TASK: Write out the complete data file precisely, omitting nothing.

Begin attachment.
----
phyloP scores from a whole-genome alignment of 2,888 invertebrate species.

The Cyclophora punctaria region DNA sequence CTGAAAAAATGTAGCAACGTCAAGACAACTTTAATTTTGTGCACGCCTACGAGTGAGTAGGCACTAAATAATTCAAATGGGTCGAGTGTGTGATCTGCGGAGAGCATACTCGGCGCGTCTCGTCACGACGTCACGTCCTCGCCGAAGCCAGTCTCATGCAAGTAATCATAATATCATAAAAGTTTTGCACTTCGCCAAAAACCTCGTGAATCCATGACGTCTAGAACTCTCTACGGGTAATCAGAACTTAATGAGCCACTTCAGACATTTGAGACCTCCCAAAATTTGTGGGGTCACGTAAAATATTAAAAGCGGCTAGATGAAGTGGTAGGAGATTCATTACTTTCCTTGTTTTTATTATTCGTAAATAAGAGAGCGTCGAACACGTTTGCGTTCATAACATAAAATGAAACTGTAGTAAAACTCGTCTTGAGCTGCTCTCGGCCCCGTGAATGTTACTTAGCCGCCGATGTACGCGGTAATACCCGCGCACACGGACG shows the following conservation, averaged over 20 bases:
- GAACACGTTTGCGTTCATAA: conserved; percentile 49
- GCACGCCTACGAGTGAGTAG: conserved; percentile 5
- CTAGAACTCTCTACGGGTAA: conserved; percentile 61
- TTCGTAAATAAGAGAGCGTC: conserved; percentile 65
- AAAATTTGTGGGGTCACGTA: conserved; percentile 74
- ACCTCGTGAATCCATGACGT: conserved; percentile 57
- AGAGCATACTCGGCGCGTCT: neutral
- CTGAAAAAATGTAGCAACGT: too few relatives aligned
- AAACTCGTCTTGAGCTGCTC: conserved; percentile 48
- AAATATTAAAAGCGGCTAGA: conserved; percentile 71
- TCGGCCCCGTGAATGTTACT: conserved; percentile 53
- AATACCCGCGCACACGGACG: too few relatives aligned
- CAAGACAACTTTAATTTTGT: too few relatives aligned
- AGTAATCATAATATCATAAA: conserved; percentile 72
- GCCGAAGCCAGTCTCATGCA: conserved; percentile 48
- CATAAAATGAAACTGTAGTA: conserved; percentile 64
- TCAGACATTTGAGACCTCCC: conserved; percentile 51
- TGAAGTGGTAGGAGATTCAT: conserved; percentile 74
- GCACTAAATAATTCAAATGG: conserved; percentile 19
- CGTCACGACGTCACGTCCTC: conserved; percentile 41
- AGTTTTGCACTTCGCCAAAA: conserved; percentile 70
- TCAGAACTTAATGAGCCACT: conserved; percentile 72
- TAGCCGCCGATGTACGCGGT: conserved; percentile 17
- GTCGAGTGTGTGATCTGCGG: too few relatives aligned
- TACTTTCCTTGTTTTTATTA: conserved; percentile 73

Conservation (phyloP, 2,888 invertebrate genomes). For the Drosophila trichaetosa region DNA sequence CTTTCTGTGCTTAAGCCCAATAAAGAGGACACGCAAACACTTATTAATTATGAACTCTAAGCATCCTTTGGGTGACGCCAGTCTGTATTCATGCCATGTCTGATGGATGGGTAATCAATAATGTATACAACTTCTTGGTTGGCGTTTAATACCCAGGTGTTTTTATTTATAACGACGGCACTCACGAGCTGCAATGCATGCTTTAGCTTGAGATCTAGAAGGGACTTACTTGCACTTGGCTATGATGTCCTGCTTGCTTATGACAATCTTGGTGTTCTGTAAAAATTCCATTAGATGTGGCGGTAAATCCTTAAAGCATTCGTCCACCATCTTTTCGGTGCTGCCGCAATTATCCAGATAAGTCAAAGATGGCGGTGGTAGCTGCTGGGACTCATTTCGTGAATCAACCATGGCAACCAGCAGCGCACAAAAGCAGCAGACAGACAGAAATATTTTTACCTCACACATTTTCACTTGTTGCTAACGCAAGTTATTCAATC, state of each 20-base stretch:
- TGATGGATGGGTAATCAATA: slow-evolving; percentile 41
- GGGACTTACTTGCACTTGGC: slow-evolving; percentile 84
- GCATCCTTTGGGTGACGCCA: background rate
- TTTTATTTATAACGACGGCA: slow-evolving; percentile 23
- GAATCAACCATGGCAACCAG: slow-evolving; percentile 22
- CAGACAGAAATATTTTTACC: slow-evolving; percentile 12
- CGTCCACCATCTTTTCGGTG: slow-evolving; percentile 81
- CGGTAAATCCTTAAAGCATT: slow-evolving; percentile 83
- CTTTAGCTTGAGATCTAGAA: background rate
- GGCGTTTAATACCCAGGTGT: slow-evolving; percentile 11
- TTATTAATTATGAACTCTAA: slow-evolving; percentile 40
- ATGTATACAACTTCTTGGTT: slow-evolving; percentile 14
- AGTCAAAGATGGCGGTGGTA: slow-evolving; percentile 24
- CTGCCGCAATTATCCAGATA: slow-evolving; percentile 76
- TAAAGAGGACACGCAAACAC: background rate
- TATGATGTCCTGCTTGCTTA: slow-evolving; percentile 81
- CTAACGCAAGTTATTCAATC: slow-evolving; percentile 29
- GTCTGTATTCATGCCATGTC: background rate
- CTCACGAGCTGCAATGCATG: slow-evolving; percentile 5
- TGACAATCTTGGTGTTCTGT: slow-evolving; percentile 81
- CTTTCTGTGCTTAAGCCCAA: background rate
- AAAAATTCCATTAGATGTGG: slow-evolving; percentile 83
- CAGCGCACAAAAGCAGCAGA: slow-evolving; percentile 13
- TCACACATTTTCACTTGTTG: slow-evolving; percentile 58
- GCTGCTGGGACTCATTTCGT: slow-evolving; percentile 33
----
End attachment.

phyloP scores from a whole-genome alignment of 2,888 invertebrate species.

The Cyclophora punctaria region DNA sequence CTGAAAAAATGTAGCAACGTCAAGACAACTTTAATTTTGTGCACGCCTACGAGTGAGTAGGCACTAAATAATTCAAATGGGTCGAGTGTGTGATCTGCGGAGAGCATACTCGGCGCGTCTCGTCACGACGTCACGTCCTCGCCGAAGCCAGTCTCATGCAAGTAATCATAATATCATAAAAGTTTTGCACTTCGCCAAAAACCTCGTGAATCCATGACGTCTAGAACTCTCTACGGGTAATCAGAACTTAATGAGCCACTTCAGACATTTGAGACCTCCCAAAATTTGTGGGGTCACGTAAAATATTAAAAGCGGCTAGATGAAGTGGTAGGAGATTCATTACTTTCCTTGTTTTTATTATTCGTAAATAAGAGAGCGTCGAACACGTTTGCGTTCATAACATAAAATGAAACTGTAGTAAAACTCGTCTTGAGCTGCTCTCGGCCCCGTGAATGTTACTTAGCCGCCGATGTACGCGGTAATACCCGCGCACACGGACG shows the following conservation, averaged over 20 bases:
- GAACACGTTTGCGTTCATAA: conserved; percentile 49
- GCACGCCTACGAGTGAGTAG: conserved; percentile 5
- CTAGAACTCTCTACGGGTAA: conserved; percentile 61
- TTCGTAAATAAGAGAGCGTC: conserved; percentile 65
- AAAATTTGTGGGGTCACGTA: conserved; percentile 74
- ACCTCGTGAATCCATGACGT: conserved; percentile 57
- AGAGCATACTCGGCGCGTCT: neutral
- CTGAAAAAATGTAGCAACGT: too few relatives aligned
- AAACTCGTCTTGAGCTGCTC: conserved; percentile 48
- AAATATTAAAAGCGGCTAGA: conserved; percentile 71
- TCGGCCCCGTGAATGTTACT: conserved; percentile 53
- AATACCCGCGCACACGGACG: too few relatives aligned
- CAAGACAACTTTAATTTTGT: too few relatives aligned
- AGTAATCATAATATCATAAA: conserved; percentile 72
- GCCGAAGCCAGTCTCATGCA: conserved; percentile 48
- CATAAAATGAAACTGTAGTA: conserved; percentile 64
- TCAGACATTTGAGACCTCCC: conserved; percentile 51
- TGAAGTGGTAGGAGATTCAT: conserved; percentile 74
- GCACTAAATAATTCAAATGG: conserved; percentile 19
- CGTCACGACGTCACGTCCTC: conserved; percentile 41
- AGTTTTGCACTTCGCCAAAA: conserved; percentile 70
- TCAGAACTTAATGAGCCACT: conserved; percentile 72
- TAGCCGCCGATGTACGCGGT: conserved; percentile 17
- GTCGAGTGTGTGATCTGCGG: too few relatives aligned
- TACTTTCCTTGTTTTTATTA: conserved; percentile 73

Conservation (phyloP, 2,888 invertebrate genomes). For the Drosophila trichaetosa region DNA sequence CTTTCTGTGCTTAAGCCCAATAAAGAGGACACGCAAACACTTATTAATTATGAACTCTAAGCATCCTTTGGGTGACGCCAGTCTGTATTCATGCCATGTCTGATGGATGGGTAATCAATAATGTATACAACTTCTTGGTTGGCGTTTAATACCCAGGTGTTTTTATTTATAACGACGGCACTCACGAGCTGCAATGCATGCTTTAGCTTGAGATCTAGAAGGGACTTACTTGCACTTGGCTATGATGTCCTGCTTGCTTATGACAATCTTGGTGTTCTGTAAAAATTCCATTAGATGTGGCGGTAAATCCTTAAAGCATTCGTCCACCATCTTTTCGGTGCTGCCGCAATTATCCAGATAAGTCAAAGATGGCGGTGGTAGCTGCTGGGACTCATTTCGTGAATCAACCATGGCAACCAGCAGCGCACAAAAGCAGCAGACAGACAGAAATATTTTTACCTCACACATTTTCACTTGTTGCTAACGCAAGTTATTCAATC, state of each 20-base stretch:
- TGATGGATGGGTAATCAATA: slow-evolving; percentile 41
- GGGACTTACTTGCACTTGGC: slow-evolving; percentile 84
- GCATCCTTTGGGTGACGCCA: background rate
- TTTTATTTATAACGACGGCA: slow-evolving; percentile 23
- GAATCAACCATGGCAACCAG: slow-evolving; percentile 22
- CAGACAGAAATATTTTTACC: slow-evolving; percentile 12
- CGTCCACCATCTTTTCGGTG: slow-evolving; percentile 81
- CGGTAAATCCTTAAAGCATT: slow-evolving; percentile 83
- CTTTAGCTTGAGATCTAGAA: background rate
- GGCGTTTAATACCCAGGTGT: slow-evolving; percentile 11
- TTATTAATTATGAACTCTAA: slow-evolving; percentile 40
- ATGTATACAACTTCTTGGTT: slow-evolving; percentile 14
- AGTCAAAGATGGCGGTGGTA: slow-evolving; percentile 24
- CTGCCGCAATTATCCAGATA: slow-evolving; percentile 76
- TAAAGAGGACACGCAAACAC: background rate
- TATGATGTCCTGCTTGCTTA: slow-evolving; percentile 81
- CTAACGCAAGTTATTCAATC: slow-evolving; percentile 29
- GTCTGTATTCATGCCATGTC: background rate
- CTCACGAGCTGCAATGCATG: slow-evolving; percentile 5
- TGACAATCTTGGTGTTCTGT: slow-evolving; percentile 81
- CTTTCTGTGCTTAAGCCCAA: background rate
- AAAAATTCCATTAGATGTGG: slow-evolving; percentile 83
- CAGCGCACAAAAGCAGCAGA: slow-evolving; percentile 13
- TCACACATTTTCACTTGTTG: slow-evolving; percentile 58
- GCTGCTGGGACTCATTTCGT: slow-evolving; percentile 33